No Sympathy for Stupidity

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Forum topic by TZH posted 01-31-2014 01:53 AM 2510 views 0 times favorited 48 replies Add to Favorites Watch
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601 posts in 4194 days

01-31-2014 01:53 AM

Topic tags/keywords: tip oak tablesaw joining traditional

I wasn’t going to share this on LJ’s because I was so ashamed of what I did, but my wife told me I had to. It can definitely be inserted into that “no sympathy for stupidity” category of carelessness in the shop. In other words, I got into a fight with my tablesaw and lost – badly. The irony is this didn’t need to have happened if I’d just done the safety stuff on the saw I should have done a long, long time ago.

I was trimming edges off pieces of oak in preparation for glueup making cutting boards. Got down to the last piece and wouldn’t you know, my hand slipped off the push block I was using and went into the blade. Luckily my reflexes were good enough to yank my hand out before doing damage across the palm, but my thumb wasn’t so lucky.

Where’d I go wrong? First, I shouldn’t have been wearing a dadburn glove – that’s for durn burn sure! Second, I could have been trimming with the blade guard on instead of hanging on the wall. Third, I could have designed, made, and used a much better push stick/block/apparatus than I was using.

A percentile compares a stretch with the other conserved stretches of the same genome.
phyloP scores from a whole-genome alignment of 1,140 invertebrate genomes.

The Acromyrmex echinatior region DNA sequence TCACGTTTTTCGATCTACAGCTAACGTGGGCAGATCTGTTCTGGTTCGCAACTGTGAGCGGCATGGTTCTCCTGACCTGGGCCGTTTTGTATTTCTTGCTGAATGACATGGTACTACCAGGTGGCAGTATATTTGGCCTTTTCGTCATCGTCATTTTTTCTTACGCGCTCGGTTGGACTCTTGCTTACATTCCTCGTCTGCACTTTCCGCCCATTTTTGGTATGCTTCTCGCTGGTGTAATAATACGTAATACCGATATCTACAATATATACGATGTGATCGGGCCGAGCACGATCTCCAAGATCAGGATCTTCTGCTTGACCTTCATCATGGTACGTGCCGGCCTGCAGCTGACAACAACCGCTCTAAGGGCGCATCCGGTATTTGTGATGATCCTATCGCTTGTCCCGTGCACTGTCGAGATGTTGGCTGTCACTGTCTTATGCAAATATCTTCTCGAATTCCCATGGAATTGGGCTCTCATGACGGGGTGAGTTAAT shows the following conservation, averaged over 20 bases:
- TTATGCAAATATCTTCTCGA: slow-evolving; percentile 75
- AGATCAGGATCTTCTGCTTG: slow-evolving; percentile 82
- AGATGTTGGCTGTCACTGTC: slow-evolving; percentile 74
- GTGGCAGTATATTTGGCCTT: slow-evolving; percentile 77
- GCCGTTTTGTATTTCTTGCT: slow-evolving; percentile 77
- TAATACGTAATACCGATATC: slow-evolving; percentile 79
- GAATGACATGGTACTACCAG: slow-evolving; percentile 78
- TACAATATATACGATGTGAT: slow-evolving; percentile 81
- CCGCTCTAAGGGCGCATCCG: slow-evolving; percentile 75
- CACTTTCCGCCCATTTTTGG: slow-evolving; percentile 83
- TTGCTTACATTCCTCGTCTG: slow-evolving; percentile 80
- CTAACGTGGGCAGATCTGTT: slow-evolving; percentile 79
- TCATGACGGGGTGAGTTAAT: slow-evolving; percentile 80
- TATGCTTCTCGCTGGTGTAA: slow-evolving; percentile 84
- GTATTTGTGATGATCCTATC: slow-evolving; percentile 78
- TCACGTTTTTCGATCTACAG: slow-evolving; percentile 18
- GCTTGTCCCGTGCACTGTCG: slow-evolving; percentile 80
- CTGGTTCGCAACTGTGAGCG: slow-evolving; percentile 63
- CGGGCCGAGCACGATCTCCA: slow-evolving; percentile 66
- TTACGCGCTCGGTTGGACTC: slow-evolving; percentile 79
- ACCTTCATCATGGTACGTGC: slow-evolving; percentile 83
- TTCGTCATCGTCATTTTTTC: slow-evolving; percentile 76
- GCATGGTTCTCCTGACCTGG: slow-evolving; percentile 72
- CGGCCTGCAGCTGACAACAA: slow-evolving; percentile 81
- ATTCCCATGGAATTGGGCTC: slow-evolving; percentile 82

Anyway, here’s the “no sympathy for stupidity” photos (17 stitches – 3 inside and 14 outside). Stitches are now out and am getting anxious to get back into the shop although it’ll still be awhile.

Be careful out there! You only get one chance to keep all your digits.

-- Where The Spirit In Wood Lives On

48 replies so far

View bondogaposis's profile


5978 posts in 3405 days

#1 posted 01-31-2014 01:58 AM


-- Bondo Gaposis

View Don Broussard's profile

Don Broussard

4014 posts in 3305 days

#2 posted 01-31-2014 01:59 AM

Ouch is right! You paid the tuition and we get the lesson. Take care of that injury and be safe.

-- People say I hammer like lightning. It's not that I'm fast -- it's that I never hit the same place twice!

View Tooch's profile


2013 posts in 2930 days

#3 posted 01-31-2014 02:02 AM

OH COME OOOOOONNNNN!!! that doesn’t look so bad!!! yeah, right. any accident on a table saw is scary stuff, all I can say is- YIKES!

Thank god you made out with all your digits, that’s all that really counts.

good luck getting back in the saddle!

-- "Well, the world needs ditch-diggers too..." - Judge Smails

View Monte Pittman's profile

Monte Pittman

30609 posts in 3392 days

#4 posted 01-31-2014 02:08 AM

Still attached and still working. I can only assume that lesson learned.